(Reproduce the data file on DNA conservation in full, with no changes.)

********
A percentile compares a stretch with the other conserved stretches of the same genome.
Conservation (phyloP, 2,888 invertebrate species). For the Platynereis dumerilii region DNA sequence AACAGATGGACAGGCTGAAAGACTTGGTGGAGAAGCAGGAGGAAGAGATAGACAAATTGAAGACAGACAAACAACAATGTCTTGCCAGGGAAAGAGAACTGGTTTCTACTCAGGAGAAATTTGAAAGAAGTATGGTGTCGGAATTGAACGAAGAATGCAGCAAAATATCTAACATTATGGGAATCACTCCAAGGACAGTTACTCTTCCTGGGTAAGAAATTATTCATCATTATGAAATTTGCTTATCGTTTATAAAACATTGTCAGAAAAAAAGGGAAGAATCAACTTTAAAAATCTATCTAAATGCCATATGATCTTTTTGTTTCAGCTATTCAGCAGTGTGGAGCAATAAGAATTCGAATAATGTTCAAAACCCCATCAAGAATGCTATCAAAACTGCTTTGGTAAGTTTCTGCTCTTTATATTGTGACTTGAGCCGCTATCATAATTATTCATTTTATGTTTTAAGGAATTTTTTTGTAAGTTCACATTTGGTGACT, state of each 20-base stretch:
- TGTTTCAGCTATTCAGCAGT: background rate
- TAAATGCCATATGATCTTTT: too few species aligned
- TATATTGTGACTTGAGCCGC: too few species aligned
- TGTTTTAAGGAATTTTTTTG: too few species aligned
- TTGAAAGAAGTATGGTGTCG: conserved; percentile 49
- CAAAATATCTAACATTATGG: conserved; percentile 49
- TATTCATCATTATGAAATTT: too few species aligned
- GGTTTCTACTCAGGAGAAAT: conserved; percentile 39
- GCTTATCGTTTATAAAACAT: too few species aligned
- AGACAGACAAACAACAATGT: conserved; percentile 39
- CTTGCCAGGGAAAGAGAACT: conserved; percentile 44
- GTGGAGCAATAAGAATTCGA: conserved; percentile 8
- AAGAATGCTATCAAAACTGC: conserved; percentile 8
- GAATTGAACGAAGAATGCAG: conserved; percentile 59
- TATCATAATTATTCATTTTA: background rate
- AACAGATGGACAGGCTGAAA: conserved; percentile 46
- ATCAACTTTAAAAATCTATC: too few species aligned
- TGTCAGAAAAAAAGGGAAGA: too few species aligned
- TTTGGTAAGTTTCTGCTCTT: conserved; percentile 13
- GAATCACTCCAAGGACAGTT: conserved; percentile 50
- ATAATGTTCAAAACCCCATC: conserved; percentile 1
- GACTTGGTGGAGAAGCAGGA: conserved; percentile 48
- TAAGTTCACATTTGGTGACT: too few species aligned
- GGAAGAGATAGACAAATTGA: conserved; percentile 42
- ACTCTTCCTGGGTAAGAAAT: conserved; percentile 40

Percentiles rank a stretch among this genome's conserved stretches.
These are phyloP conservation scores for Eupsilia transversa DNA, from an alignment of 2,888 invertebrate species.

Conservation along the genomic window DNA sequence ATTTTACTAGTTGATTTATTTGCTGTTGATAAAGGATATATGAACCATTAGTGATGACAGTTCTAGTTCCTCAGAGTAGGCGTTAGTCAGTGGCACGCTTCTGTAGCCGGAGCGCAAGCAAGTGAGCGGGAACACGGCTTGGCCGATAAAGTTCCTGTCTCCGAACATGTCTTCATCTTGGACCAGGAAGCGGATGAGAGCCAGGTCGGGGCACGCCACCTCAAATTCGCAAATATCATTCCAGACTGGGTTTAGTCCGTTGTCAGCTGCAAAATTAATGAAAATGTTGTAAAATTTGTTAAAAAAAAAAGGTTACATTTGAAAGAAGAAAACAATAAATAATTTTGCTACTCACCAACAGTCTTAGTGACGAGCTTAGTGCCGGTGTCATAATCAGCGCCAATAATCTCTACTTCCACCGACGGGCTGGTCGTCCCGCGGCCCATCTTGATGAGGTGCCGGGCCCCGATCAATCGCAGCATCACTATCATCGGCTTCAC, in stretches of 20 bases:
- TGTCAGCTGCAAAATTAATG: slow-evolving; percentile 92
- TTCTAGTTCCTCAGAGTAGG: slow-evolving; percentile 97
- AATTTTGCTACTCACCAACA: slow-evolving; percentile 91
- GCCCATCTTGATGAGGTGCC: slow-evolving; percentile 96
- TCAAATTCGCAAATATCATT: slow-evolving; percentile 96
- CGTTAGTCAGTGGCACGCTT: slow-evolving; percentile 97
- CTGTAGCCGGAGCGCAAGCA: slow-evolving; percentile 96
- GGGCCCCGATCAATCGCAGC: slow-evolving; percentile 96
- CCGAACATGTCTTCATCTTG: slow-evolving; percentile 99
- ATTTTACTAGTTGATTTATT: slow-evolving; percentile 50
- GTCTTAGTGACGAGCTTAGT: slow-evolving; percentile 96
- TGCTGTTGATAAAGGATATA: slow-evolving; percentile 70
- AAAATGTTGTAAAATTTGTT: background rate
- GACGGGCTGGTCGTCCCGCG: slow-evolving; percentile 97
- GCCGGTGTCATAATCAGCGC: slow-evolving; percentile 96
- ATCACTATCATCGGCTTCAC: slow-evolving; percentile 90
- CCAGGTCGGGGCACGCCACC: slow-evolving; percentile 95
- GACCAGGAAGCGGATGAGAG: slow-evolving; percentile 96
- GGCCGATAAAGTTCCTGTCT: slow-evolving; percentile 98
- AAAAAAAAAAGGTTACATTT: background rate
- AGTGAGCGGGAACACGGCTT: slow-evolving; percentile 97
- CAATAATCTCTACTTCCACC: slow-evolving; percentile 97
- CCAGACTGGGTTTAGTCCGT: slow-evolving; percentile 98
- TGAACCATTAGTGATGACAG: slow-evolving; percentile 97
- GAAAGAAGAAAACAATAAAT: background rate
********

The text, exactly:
A percentile compares a stretch with the other conserved stretches of the same genome.
Conservation (phyloP, 2,888 invertebrate species). For the Platynereis dumerilii region DNA sequence AACAGATGGACAGGCTGAAAGACTTGGTGGAGAAGCAGGAGGAAGAGATAGACAAATTGAAGACAGACAAACAACAATGTCTTGCCAGGGAAAGAGAACTGGTTTCTACTCAGGAGAAATTTGAAAGAAGTATGGTGTCGGAATTGAACGAAGAATGCAGCAAAATATCTAACATTATGGGAATCACTCCAAGGACAGTTACTCTTCCTGGGTAAGAAATTATTCATCATTATGAAATTTGCTTATCGTTTATAAAACATTGTCAGAAAAAAAGGGAAGAATCAACTTTAAAAATCTATCTAAATGCCATATGATCTTTTTGTTTCAGCTATTCAGCAGTGTGGAGCAATAAGAATTCGAATAATGTTCAAAACCCCATCAAGAATGCTATCAAAACTGCTTTGGTAAGTTTCTGCTCTTTATATTGTGACTTGAGCCGCTATCATAATTATTCATTTTATGTTTTAAGGAATTTTTTTGTAAGTTCACATTTGGTGACT, state of each 20-base stretch:
- TGTTTCAGCTATTCAGCAGT: background rate
- TAAATGCCATATGATCTTTT: too few species aligned
- TATATTGTGACTTGAGCCGC: too few species aligned
- TGTTTTAAGGAATTTTTTTG: too few species aligned
- TTGAAAGAAGTATGGTGTCG: conserved; percentile 49
- CAAAATATCTAACATTATGG: conserved; percentile 49
- TATTCATCATTATGAAATTT: too few species aligned
- GGTTTCTACTCAGGAGAAAT: conserved; percentile 39
- GCTTATCGTTTATAAAACAT: too few species aligned
- AGACAGACAAACAACAATGT: conserved; percentile 39
- CTTGCCAGGGAAAGAGAACT: conserved; percentile 44
- GTGGAGCAATAAGAATTCGA: conserved; percentile 8
- AAGAATGCTATCAAAACTGC: conserved; percentile 8
- GAATTGAACGAAGAATGCAG: conserved; percentile 59
- TATCATAATTATTCATTTTA: background rate
- AACAGATGGACAGGCTGAAA: conserved; percentile 46
- ATCAACTTTAAAAATCTATC: too few species aligned
- TGTCAGAAAAAAAGGGAAGA: too few species aligned
- TTTGGTAAGTTTCTGCTCTT: conserved; percentile 13
- GAATCACTCCAAGGACAGTT: conserved; percentile 50
- ATAATGTTCAAAACCCCATC: conserved; percentile 1
- GACTTGGTGGAGAAGCAGGA: conserved; percentile 48
- TAAGTTCACATTTGGTGACT: too few species aligned
- GGAAGAGATAGACAAATTGA: conserved; percentile 42
- ACTCTTCCTGGGTAAGAAAT: conserved; percentile 40

Percentiles rank a stretch among this genome's conserved stretches.
These are phyloP conservation scores for Eupsilia transversa DNA, from an alignment of 2,888 invertebrate species.

Conservation along the genomic window DNA sequence ATTTTACTAGTTGATTTATTTGCTGTTGATAAAGGATATATGAACCATTAGTGATGACAGTTCTAGTTCCTCAGAGTAGGCGTTAGTCAGTGGCACGCTTCTGTAGCCGGAGCGCAAGCAAGTGAGCGGGAACACGGCTTGGCCGATAAAGTTCCTGTCTCCGAACATGTCTTCATCTTGGACCAGGAAGCGGATGAGAGCCAGGTCGGGGCACGCCACCTCAAATTCGCAAATATCATTCCAGACTGGGTTTAGTCCGTTGTCAGCTGCAAAATTAATGAAAATGTTGTAAAATTTGTTAAAAAAAAAAGGTTACATTTGAAAGAAGAAAACAATAAATAATTTTGCTACTCACCAACAGTCTTAGTGACGAGCTTAGTGCCGGTGTCATAATCAGCGCCAATAATCTCTACTTCCACCGACGGGCTGGTCGTCCCGCGGCCCATCTTGATGAGGTGCCGGGCCCCGATCAATCGCAGCATCACTATCATCGGCTTCAC, in stretches of 20 bases:
- TGTCAGCTGCAAAATTAATG: slow-evolving; percentile 92
- TTCTAGTTCCTCAGAGTAGG: slow-evolving; percentile 97
- AATTTTGCTACTCACCAACA: slow-evolving; percentile 91
- GCCCATCTTGATGAGGTGCC: slow-evolving; percentile 96
- TCAAATTCGCAAATATCATT: slow-evolving; percentile 96
- CGTTAGTCAGTGGCACGCTT: slow-evolving; percentile 97
- CTGTAGCCGGAGCGCAAGCA: slow-evolving; percentile 96
- GGGCCCCGATCAATCGCAGC: slow-evolving; percentile 96
- CCGAACATGTCTTCATCTTG: slow-evolving; percentile 99
- ATTTTACTAGTTGATTTATT: slow-evolving; percentile 50
- GTCTTAGTGACGAGCTTAGT: slow-evolving; percentile 96
- TGCTGTTGATAAAGGATATA: slow-evolving; percentile 70
- AAAATGTTGTAAAATTTGTT: background rate
- GACGGGCTGGTCGTCCCGCG: slow-evolving; percentile 97
- GCCGGTGTCATAATCAGCGC: slow-evolving; percentile 96
- ATCACTATCATCGGCTTCAC: slow-evolving; percentile 90
- CCAGGTCGGGGCACGCCACC: slow-evolving; percentile 95
- GACCAGGAAGCGGATGAGAG: slow-evolving; percentile 96
- GGCCGATAAAGTTCCTGTCT: slow-evolving; percentile 98
- AAAAAAAAAAGGTTACATTT: background rate
- AGTGAGCGGGAACACGGCTT: slow-evolving; percentile 97
- CAATAATCTCTACTTCCACC: slow-evolving; percentile 97
- CCAGACTGGGTTTAGTCCGT: slow-evolving; percentile 98
- TGAACCATTAGTGATGACAG: slow-evolving; percentile 97
- GAAAGAAGAAAACAATAAAT: background rate